Although renal denervation may not hit the heights originally envisaged for it in the management of hypertension, and areas of uncertainty remain, Partha Sardar and Herb Aronow explain why they believe that it has the potential become a mainstream therapy.
Renal sympathetic denervation (RSD) is being actively investigated as a novel treatment modality for patients with hypertension (HTN). Earlier prospective cohort and first generation randomised controlled studies demonstrated that RSD was safe but associated with variable impact on blood pressure.1–3 Most notable among these was the randomised sham controlled SYMPLICITY HTN-3 trial which failed to meet its primary efficacy endpoint and caught many experts in the field off guard.3
A number of potential explanations for the lack of observed benefit were proposed, including inexperienced operators, suboptimal patient selection, incomplete denervation with early catheter designs and ablation techniques, inappropriate endpoint selection and variation in concomitant antihypertensive agent use.2,4 As a result, second generation trials were designed to address many of these earlier trial limitations. Design changes included selection of operators who had participated in prior RSD trials, inclusion of patients with less severe HTN who were on or off antihypertensive medications—most of whom had combined systolic/diastolic HTN—use of ablation catheters constructed to provide more comprehensive, four-quadrant renal nerve ablation, ablation of both main and accessory renal arteries including larger secondary branches, and selection of ambulatory rather than office blood pressure as the primary efficacy endpoint.
These second-generation RSD trials have yielded more modest, yet consistently significant, blood pressure lowering, with single- as opposed to double-digit blood pressure reduction.2,4 The second generation RADIANCE-HTN and SPYRAL trials injected new optimism into the field when they demonstrated significant blood pressure reduction following RSD with either radiofrequency or ultrasound energy and in patients who were both on and off of antihypertensive medications.1,2 In our recent meta-analysis,2 which included six first- and second-generation randomised trials and 977 patients, the reduction in 24-hour ambulatory systolic blood pressure (ASBP) was 3.7mmHg greater with RSD than with sham procedure. Likewise, daytime ambulatory systolic blood pressure (ASBP), office systolic BP and office and ambulatory measures of diastolic BP were also lowered significantly more with RSD. Notably, the reduction in daytime ASBP was significantly greater in the three second-generation trials included in the analysis (6.1mmHg more than sham) than in first-generation studies (2.1mmHg). These second-generation trials required that procedures be performed by experienced operators only, excluded patients with isolated systolic HTN, used advanced catheters and ablation techniques, modified medical therapy to better assess for treatment effect, and used 24-hour ambulatory blood pressure as the primary endpoint.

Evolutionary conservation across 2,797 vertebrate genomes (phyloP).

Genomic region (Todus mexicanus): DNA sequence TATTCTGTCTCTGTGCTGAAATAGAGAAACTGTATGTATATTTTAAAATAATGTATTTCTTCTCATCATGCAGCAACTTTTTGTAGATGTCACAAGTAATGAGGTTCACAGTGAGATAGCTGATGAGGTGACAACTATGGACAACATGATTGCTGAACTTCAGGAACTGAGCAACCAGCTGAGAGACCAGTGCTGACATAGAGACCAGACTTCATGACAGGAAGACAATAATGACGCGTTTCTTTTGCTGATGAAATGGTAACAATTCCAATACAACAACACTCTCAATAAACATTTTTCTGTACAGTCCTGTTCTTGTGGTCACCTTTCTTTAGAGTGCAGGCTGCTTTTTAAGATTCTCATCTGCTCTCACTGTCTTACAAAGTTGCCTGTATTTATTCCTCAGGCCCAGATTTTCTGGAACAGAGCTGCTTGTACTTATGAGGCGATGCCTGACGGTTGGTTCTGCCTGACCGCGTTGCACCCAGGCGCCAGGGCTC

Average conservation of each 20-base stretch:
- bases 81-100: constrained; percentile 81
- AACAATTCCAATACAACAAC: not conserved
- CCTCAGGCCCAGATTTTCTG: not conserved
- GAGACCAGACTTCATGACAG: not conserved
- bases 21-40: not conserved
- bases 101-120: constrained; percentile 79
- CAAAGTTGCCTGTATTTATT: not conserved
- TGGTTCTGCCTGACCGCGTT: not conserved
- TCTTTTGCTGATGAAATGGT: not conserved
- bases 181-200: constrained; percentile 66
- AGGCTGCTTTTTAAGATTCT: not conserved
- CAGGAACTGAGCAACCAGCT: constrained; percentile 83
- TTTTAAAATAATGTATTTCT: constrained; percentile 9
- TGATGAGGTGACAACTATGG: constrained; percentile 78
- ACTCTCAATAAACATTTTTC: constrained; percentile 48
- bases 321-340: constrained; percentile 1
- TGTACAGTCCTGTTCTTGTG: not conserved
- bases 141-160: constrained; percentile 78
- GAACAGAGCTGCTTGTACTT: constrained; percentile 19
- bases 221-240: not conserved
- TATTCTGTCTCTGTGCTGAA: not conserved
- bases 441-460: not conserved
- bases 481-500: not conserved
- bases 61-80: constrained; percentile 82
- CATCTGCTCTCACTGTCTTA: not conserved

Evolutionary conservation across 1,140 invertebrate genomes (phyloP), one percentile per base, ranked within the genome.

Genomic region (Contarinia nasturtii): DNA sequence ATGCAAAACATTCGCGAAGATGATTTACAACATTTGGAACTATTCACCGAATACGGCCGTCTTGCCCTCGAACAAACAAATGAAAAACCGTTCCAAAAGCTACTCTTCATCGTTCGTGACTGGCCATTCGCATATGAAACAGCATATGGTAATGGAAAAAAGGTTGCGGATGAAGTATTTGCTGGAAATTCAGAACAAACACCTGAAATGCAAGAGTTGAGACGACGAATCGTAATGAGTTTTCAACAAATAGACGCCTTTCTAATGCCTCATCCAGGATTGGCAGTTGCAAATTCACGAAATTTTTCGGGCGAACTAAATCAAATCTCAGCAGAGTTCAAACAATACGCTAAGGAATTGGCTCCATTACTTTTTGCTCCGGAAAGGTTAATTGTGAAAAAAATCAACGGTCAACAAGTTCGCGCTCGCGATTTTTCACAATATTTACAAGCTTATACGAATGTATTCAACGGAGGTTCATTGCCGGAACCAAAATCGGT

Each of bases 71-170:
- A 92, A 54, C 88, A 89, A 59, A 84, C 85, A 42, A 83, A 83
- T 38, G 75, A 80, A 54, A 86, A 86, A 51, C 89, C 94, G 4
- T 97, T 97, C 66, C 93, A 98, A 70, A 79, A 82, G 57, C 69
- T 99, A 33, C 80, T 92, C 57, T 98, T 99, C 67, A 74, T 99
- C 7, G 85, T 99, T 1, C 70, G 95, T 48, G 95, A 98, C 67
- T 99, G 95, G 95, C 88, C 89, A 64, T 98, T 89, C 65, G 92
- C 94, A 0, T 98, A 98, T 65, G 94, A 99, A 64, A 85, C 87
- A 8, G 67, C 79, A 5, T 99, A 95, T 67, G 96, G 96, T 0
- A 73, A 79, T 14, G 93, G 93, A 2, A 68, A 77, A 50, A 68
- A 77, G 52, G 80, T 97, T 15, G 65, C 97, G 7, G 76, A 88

Recent data, including those from our meta-analysis, suggest that the blood pressure lowering effect of RSD, even if smaller than initially anticipated, is similar to that observed with many currently approved antihypertensive drugs, and of a magnitude that should translate into significantly lower cardiovascular event risk. Furthermore, a single intervention with lasting impact on a condition as ubiquitous as HTN would be a tremendous advance. Nevertheless, many questions remain about RSD, including its long-term safety and effectiveness, and how it might be integrated into the treatment armamentarium for HTN.
Whether it will replace or augment medication regimens, and whether it will become an elective procedure for those who are less adherent or prefer not to take medications, remains to be seen.5 There will also be a need to carefully define which patients are most likely to respond to RSD and for tests to establish the success of RSD, including real-time operator feedback during the procedure.2,5 Despite these many uncertainties, we believe that RSD is poised to become a mainstream therapy, offering hope for many of today’s hypertensive patients.
- Kjeldsen SE, Narkiewicz K, Burnier M, Oparil S. Take a blood pressure pill or benefit from renal denervation? Eur Heart J 2018; 39(33): 3010–2. doi: 10.1093/eurheartj/ehy440
- Sardar P, Bhatt DL, Kirtane AJ, et al. Sham-controlled randomized trials of catheter-based renal denervation in patients with hypertension. J Am Coll Cardiol 2019; 73(13): 1633–42.
- Bhatt DL, Kandzari DE, O’Neill WW, et al; SYMPLICITY HTN-3 investigators. A controlled trial of renal denervation for resistant hypertension. N Engl J Med 2014; 370: 1393–1401. doi: 10.1056/NEJMoa1402670.
- Ram CVS. Status of renal denervation therapy for hypertension. Circulation 2019; 139(5): 601–3.
- Papademetriou V, Stavropoulos K, Doumas M, Tsioufis K. Now that renal denervation works, how do we proceed? Circ Res 2019; 124(5): 693–5.
Herbert D Aronow is an Associate Professor of Medicine at Brown University and Director of the Cardiac Catheterization Laboratories at Rhode Island & The Miriam Hospitals, Providence, Rhode Island, USA.
Partha Sardar is an Interventional Cardiology Fellow at Brown University, Providence, Rhode Island, USA.